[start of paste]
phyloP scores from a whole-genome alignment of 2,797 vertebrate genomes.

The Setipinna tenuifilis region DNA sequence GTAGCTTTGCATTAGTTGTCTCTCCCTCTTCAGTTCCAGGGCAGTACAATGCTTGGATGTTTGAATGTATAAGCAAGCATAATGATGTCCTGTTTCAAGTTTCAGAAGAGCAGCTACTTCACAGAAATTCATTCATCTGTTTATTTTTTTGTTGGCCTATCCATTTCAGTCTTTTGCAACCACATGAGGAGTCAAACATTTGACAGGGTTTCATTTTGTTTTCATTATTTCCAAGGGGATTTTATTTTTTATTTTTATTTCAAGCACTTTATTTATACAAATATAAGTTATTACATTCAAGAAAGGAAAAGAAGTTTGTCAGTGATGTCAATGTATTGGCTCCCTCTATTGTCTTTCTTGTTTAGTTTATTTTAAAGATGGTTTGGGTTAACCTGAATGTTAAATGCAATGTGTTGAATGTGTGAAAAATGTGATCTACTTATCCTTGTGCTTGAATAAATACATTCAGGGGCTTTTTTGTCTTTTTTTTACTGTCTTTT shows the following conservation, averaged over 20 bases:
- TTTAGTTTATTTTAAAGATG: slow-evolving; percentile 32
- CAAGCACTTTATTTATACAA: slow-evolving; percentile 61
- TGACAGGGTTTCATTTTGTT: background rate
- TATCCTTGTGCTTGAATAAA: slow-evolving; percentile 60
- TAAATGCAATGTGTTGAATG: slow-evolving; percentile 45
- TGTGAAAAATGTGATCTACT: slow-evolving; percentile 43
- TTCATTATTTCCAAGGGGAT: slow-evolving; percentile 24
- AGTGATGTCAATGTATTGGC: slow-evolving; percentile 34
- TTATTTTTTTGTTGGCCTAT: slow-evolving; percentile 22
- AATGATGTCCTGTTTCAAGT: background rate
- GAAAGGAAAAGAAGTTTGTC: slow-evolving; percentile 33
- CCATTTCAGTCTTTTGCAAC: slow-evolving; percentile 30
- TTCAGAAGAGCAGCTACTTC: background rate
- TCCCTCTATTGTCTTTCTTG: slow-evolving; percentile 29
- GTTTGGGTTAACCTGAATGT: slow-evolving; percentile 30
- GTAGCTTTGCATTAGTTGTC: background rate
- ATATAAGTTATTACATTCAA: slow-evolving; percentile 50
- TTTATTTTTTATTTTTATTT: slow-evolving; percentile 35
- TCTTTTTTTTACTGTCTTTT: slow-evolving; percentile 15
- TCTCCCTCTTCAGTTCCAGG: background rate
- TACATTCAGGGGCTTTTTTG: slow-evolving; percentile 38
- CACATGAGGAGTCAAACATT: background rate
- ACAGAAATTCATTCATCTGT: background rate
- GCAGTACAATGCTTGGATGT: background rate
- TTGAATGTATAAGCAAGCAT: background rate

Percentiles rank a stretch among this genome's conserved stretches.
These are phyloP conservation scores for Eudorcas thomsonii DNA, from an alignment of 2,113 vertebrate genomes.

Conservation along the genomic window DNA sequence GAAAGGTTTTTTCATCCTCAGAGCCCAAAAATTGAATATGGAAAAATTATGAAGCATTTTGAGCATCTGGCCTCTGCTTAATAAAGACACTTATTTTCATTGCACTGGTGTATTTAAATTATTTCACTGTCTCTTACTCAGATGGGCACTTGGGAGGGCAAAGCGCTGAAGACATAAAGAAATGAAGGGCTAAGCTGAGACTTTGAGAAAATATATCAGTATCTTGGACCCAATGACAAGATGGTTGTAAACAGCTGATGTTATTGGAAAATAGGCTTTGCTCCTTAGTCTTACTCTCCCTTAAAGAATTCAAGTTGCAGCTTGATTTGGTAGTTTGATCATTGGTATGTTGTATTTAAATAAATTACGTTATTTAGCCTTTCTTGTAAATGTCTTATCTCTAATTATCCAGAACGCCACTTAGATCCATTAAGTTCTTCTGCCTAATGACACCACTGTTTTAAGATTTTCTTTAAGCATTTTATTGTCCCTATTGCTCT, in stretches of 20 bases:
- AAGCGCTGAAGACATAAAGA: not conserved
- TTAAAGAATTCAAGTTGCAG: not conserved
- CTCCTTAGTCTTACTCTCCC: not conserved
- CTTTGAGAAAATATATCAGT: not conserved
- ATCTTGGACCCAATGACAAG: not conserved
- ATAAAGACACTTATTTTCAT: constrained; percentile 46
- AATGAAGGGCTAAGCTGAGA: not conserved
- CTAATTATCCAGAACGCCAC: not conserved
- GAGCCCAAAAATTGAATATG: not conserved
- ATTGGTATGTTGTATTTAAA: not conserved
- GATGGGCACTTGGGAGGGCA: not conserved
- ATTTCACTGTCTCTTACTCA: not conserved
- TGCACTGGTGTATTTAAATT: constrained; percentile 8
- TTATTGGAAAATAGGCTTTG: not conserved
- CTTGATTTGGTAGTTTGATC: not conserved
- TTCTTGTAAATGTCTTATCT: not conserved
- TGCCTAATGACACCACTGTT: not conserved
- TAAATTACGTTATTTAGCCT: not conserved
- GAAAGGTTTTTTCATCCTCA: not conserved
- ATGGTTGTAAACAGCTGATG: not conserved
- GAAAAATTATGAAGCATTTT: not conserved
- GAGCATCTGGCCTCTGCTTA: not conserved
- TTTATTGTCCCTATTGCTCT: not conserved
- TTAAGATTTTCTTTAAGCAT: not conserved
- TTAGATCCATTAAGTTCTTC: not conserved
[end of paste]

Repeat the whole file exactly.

phyloP scores from a whole-genome alignment of 2,797 vertebrate genomes.

The Setipinna tenuifilis region DNA sequence GTAGCTTTGCATTAGTTGTCTCTCCCTCTTCAGTTCCAGGGCAGTACAATGCTTGGATGTTTGAATGTATAAGCAAGCATAATGATGTCCTGTTTCAAGTTTCAGAAGAGCAGCTACTTCACAGAAATTCATTCATCTGTTTATTTTTTTGTTGGCCTATCCATTTCAGTCTTTTGCAACCACATGAGGAGTCAAACATTTGACAGGGTTTCATTTTGTTTTCATTATTTCCAAGGGGATTTTATTTTTTATTTTTATTTCAAGCACTTTATTTATACAAATATAAGTTATTACATTCAAGAAAGGAAAAGAAGTTTGTCAGTGATGTCAATGTATTGGCTCCCTCTATTGTCTTTCTTGTTTAGTTTATTTTAAAGATGGTTTGGGTTAACCTGAATGTTAAATGCAATGTGTTGAATGTGTGAAAAATGTGATCTACTTATCCTTGTGCTTGAATAAATACATTCAGGGGCTTTTTTGTCTTTTTTTTACTGTCTTTT shows the following conservation, averaged over 20 bases:
- TTTAGTTTATTTTAAAGATG: slow-evolving; percentile 32
- CAAGCACTTTATTTATACAA: slow-evolving; percentile 61
- TGACAGGGTTTCATTTTGTT: background rate
- TATCCTTGTGCTTGAATAAA: slow-evolving; percentile 60
- TAAATGCAATGTGTTGAATG: slow-evolving; percentile 45
- TGTGAAAAATGTGATCTACT: slow-evolving; percentile 43
- TTCATTATTTCCAAGGGGAT: slow-evolving; percentile 24
- AGTGATGTCAATGTATTGGC: slow-evolving; percentile 34
- TTATTTTTTTGTTGGCCTAT: slow-evolving; percentile 22
- AATGATGTCCTGTTTCAAGT: background rate
- GAAAGGAAAAGAAGTTTGTC: slow-evolving; percentile 33
- CCATTTCAGTCTTTTGCAAC: slow-evolving; percentile 30
- TTCAGAAGAGCAGCTACTTC: background rate
- TCCCTCTATTGTCTTTCTTG: slow-evolving; percentile 29
- GTTTGGGTTAACCTGAATGT: slow-evolving; percentile 30
- GTAGCTTTGCATTAGTTGTC: background rate
- ATATAAGTTATTACATTCAA: slow-evolving; percentile 50
- TTTATTTTTTATTTTTATTT: slow-evolving; percentile 35
- TCTTTTTTTTACTGTCTTTT: slow-evolving; percentile 15
- TCTCCCTCTTCAGTTCCAGG: background rate
- TACATTCAGGGGCTTTTTTG: slow-evolving; percentile 38
- CACATGAGGAGTCAAACATT: background rate
- ACAGAAATTCATTCATCTGT: background rate
- GCAGTACAATGCTTGGATGT: background rate
- TTGAATGTATAAGCAAGCAT: background rate

Percentiles rank a stretch among this genome's conserved stretches.
These are phyloP conservation scores for Eudorcas thomsonii DNA, from an alignment of 2,113 vertebrate genomes.

Conservation along the genomic window DNA sequence GAAAGGTTTTTTCATCCTCAGAGCCCAAAAATTGAATATGGAAAAATTATGAAGCATTTTGAGCATCTGGCCTCTGCTTAATAAAGACACTTATTTTCATTGCACTGGTGTATTTAAATTATTTCACTGTCTCTTACTCAGATGGGCACTTGGGAGGGCAAAGCGCTGAAGACATAAAGAAATGAAGGGCTAAGCTGAGACTTTGAGAAAATATATCAGTATCTTGGACCCAATGACAAGATGGTTGTAAACAGCTGATGTTATTGGAAAATAGGCTTTGCTCCTTAGTCTTACTCTCCCTTAAAGAATTCAAGTTGCAGCTTGATTTGGTAGTTTGATCATTGGTATGTTGTATTTAAATAAATTACGTTATTTAGCCTTTCTTGTAAATGTCTTATCTCTAATTATCCAGAACGCCACTTAGATCCATTAAGTTCTTCTGCCTAATGACACCACTGTTTTAAGATTTTCTTTAAGCATTTTATTGTCCCTATTGCTCT, in stretches of 20 bases:
- AAGCGCTGAAGACATAAAGA: not conserved
- TTAAAGAATTCAAGTTGCAG: not conserved
- CTCCTTAGTCTTACTCTCCC: not conserved
- CTTTGAGAAAATATATCAGT: not conserved
- ATCTTGGACCCAATGACAAG: not conserved
- ATAAAGACACTTATTTTCAT: constrained; percentile 46
- AATGAAGGGCTAAGCTGAGA: not conserved
- CTAATTATCCAGAACGCCAC: not conserved
- GAGCCCAAAAATTGAATATG: not conserved
- ATTGGTATGTTGTATTTAAA: not conserved
- GATGGGCACTTGGGAGGGCA: not conserved
- ATTTCACTGTCTCTTACTCA: not conserved
- TGCACTGGTGTATTTAAATT: constrained; percentile 8
- TTATTGGAAAATAGGCTTTG: not conserved
- CTTGATTTGGTAGTTTGATC: not conserved
- TTCTTGTAAATGTCTTATCT: not conserved
- TGCCTAATGACACCACTGTT: not conserved
- TAAATTACGTTATTTAGCCT: not conserved
- GAAAGGTTTTTTCATCCTCA: not conserved
- ATGGTTGTAAACAGCTGATG: not conserved
- GAAAAATTATGAAGCATTTT: not conserved
- GAGCATCTGGCCTCTGCTTA: not conserved
- TTTATTGTCCCTATTGCTCT: not conserved
- TTAAGATTTTCTTTAAGCAT: not conserved
- TTAGATCCATTAAGTTCTTC: not conserved